Much the same comment may be made as to the marks on the paving. Often there are skid marks which seem to indicate the true situation; here it is said there were marks of a scratching or gouging. We are of the opinion it would be a dangerous precedent to say these could so overbear direct opposing testimony of witnesses that the court should say they must perforce be taken as true. It should be noted there had been some rain on the morning of the collision, which took place about 9:15 to 9:30 a. m. Other cars had passed the point of the accident before the witnesses who testified to the marks saw them, and the pavement was not otherwise entirely clean. The marks are persuasive, but not conclusive. The "physical facts" rule is to be applied sparingly, and the showing must be quite conclusive. Such is not the situation here.

II. The second error assigned is that the court submitted plaintiffs' specification of negligence No. 2, which alleged defendant's truck immediately prior to and at the time of the collision was being driven at a high and excessive rate of speed under the circumstances and conditions then existing, when there was no evidence to support this allegation. This is the ground alleged in the exceptions to instructions, to which, of course, defendant is limited on this appeal. He argues, in addition to the claim of lack of supporting evidence, that the court should not have adopted the plaintiffs' language "high and excessive," because it tended to give the impression that the court itself believed this to be the fact. It is also argued that speed could not have been the proximate cause of the collision. Neither of these two latter contentions was made by the exceptions to the instructions, and under well-known rules cannot be considered. Rules of Civil Procedure, rule 196, 58 I.C.A. It is true that in the motion to direct it was alleged there was no competent evidence in the record to prove that any negligence of the defendant was the proximate cause of the damage. But the assignment of error which we are considering here does not raise the point of the motion to direct, but only the alleged mistake of the court in submitting speed in its instructions. In any event, the issue of proximate cause was properly submitted.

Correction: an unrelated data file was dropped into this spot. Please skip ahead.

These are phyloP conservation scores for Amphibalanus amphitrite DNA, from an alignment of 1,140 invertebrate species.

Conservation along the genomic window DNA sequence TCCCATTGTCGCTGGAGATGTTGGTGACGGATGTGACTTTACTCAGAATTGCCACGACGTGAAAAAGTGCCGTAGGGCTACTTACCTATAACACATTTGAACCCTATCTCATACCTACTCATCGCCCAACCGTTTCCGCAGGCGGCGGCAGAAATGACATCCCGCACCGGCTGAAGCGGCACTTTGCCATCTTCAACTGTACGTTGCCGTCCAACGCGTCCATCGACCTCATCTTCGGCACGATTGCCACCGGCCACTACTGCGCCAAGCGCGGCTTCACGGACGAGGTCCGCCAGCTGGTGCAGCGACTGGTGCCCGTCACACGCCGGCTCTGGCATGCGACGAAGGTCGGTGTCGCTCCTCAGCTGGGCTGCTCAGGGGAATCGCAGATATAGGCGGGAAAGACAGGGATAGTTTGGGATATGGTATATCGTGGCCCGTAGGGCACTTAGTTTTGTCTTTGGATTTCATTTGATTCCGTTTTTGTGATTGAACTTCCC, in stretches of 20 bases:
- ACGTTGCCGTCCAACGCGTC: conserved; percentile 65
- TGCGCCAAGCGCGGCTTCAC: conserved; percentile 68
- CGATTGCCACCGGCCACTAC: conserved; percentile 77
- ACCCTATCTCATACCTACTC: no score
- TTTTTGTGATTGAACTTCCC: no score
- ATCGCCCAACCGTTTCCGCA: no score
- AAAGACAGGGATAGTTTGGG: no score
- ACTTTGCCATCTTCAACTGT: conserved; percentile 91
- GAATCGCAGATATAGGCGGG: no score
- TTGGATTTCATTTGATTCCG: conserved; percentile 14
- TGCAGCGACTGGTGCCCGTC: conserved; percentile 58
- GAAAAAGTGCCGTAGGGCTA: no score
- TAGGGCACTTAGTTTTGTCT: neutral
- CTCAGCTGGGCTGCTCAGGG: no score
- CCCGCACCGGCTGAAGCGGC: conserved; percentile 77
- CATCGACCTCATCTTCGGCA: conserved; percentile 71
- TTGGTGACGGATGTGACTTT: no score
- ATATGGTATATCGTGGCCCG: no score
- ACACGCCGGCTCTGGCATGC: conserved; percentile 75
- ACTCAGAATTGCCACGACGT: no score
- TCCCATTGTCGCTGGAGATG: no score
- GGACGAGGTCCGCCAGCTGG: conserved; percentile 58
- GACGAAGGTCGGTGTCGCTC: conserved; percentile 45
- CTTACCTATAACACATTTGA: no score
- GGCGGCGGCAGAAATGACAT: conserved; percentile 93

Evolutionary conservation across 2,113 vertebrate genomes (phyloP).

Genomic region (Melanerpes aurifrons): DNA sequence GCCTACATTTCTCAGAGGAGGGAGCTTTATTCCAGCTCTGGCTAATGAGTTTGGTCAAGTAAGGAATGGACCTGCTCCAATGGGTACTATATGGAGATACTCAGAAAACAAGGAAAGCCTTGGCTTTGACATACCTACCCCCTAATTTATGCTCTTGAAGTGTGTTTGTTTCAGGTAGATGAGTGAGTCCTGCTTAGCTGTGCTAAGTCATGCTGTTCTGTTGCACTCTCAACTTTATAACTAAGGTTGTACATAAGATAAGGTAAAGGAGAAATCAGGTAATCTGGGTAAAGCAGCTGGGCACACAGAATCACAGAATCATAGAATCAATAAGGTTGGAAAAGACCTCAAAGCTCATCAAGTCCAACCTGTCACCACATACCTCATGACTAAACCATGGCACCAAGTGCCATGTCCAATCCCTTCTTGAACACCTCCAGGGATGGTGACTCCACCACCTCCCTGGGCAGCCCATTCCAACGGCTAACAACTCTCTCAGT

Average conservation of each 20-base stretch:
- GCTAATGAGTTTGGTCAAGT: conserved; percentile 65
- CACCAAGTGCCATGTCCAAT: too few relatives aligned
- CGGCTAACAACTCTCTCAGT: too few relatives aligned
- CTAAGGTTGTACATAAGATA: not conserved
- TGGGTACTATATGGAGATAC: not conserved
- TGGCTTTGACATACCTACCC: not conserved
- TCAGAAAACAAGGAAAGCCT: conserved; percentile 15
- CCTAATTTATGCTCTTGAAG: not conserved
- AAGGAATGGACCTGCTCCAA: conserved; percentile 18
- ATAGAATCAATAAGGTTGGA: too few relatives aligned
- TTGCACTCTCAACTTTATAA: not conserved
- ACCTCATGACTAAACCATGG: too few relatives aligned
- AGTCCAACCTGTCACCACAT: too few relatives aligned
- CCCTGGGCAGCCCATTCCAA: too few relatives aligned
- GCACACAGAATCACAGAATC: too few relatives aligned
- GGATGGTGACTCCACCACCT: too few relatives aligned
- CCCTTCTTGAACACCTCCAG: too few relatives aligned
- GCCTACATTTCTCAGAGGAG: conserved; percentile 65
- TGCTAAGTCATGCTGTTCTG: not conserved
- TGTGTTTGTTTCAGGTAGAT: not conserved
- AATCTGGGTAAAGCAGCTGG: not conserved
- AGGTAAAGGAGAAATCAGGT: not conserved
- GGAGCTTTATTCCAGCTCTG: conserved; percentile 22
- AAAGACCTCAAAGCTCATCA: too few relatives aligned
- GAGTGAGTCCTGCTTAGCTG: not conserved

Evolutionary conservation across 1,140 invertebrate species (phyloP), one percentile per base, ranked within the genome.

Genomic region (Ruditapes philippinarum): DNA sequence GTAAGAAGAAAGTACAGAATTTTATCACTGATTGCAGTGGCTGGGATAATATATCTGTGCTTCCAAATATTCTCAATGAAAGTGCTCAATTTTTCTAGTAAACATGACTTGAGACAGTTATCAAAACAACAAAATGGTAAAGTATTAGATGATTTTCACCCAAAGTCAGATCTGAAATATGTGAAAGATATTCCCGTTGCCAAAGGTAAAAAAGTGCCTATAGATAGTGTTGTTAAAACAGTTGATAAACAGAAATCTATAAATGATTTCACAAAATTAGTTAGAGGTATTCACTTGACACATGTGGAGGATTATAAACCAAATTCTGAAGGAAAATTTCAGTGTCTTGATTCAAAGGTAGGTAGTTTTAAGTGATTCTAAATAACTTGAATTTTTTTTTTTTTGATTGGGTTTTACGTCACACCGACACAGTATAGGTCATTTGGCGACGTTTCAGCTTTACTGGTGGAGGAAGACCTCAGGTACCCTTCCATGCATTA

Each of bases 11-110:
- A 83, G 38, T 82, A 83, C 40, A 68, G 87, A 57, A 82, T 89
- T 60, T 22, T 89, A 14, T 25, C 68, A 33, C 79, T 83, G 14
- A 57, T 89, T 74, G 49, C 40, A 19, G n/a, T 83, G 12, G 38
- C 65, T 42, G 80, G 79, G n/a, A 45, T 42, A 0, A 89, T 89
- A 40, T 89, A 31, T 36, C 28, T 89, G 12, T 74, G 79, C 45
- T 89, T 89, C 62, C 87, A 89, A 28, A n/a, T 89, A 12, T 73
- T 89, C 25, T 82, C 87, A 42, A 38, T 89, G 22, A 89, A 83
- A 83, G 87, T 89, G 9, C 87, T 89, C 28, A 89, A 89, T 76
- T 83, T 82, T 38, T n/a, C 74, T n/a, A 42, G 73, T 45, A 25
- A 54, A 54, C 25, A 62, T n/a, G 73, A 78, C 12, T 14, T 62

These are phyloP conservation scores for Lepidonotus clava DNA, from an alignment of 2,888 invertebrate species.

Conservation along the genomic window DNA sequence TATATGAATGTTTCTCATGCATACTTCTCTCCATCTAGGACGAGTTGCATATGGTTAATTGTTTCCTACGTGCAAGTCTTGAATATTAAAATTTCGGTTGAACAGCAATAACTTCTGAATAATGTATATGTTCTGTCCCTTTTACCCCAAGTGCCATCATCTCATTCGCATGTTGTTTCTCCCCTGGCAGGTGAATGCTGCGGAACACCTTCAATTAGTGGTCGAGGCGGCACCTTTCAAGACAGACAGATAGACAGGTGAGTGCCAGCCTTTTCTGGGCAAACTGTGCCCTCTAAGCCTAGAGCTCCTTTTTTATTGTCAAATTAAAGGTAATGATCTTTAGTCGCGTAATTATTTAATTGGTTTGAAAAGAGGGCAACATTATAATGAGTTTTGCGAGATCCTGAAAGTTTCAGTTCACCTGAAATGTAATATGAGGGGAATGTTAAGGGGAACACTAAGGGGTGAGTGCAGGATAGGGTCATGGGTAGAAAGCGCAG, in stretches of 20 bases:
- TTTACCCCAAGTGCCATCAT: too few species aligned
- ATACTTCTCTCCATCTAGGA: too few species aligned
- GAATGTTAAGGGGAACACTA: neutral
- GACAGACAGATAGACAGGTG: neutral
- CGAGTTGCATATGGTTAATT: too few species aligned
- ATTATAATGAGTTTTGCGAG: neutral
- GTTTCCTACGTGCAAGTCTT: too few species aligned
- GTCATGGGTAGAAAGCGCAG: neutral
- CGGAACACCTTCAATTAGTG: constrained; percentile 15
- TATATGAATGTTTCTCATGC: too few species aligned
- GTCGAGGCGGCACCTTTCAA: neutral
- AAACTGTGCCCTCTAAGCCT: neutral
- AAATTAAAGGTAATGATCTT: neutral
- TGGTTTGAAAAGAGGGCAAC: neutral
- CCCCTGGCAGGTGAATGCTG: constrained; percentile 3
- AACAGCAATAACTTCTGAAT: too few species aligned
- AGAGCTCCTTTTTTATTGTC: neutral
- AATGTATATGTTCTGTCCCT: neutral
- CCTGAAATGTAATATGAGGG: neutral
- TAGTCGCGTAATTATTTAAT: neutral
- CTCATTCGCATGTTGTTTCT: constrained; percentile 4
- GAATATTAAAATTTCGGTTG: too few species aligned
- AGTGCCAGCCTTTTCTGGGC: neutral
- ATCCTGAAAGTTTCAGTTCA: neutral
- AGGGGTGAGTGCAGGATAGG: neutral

We think the evidence of undue speed on the part of the defendant is sufficient to support the submission of the issue. The plaintiff Yoder said, as a witness:

"I was driving about forty miles per hour and Miller's truck was probably going as fast as I was."

The witness Gingerich testified:

"It looked like he (the Miller truck) was going pretty fast."

In McLaughlin v. Griffin, 155 Iowa 302, 305, 135 N.W. 1107, 1108, we said:

"Another witness, over objections, was permitted to testify that the automobile was going pretty fast. This is said to have been a conclusion of the witness, who had no expert knowledge. *531 Such objections have heretofore been held untenable."

In Payne v. Waterloo, Cedar Falls & Northern Railway Co., 153 Iowa 445, 454, 133 N.W. 781, 784, is this language:

"It is not necessary that a witness should be an expert in order to testify as to rate of speed. * * * Nor is it necessary that a witness should state his opinion in miles per hour. The opinion of a witness in such a case is a mere approximation in any event."

The size and weight of defendant's truck, and the condition of the pavement are material here. There was sufficient evidence to justify the submission of the issue of speed.

III. The third error assigned by defendant goes only to the petition of Simon Mullett. The assignment is thus stated:

"The error of the court in overruling the motion of the defendant made at the close of plaintiffs' case wherein the defendant moved to strike all evidence on the part of the plaintiff with respect to the alleged damage because of total loss of his vehicle for the reason that there was no foundation laid and no competent evidence introduced to sustain the burden of proving such damage and the error of the court in instructing the jury that the measure of the plaintiff Simon Mullett's recovery is the difference between the reasonable market value of his truck immediately before and immediately after the accident."

At the close of plaintiff's evidence defendant moved to strike all evidence pertaining to the alleged damage because of loss of the Mullett truck "for the reason that there is no competent evidence distinguished from the conclusion of the witness as to the fact that the cost of repairs for replacing the said vehicle was greater than the value of the vehicle prior to the accident, and that the plaintiff has therefore utterly failed to prove a proper measure of damages, and that if there be any evidence which tends to show such a loss the same is mere opinion and conclusion of the witness and no fact, and that the same has not been properly proven."

This motion was renewed at the close of all the evidence, and was denied on each occasion. The court then gave the jury instruction 15: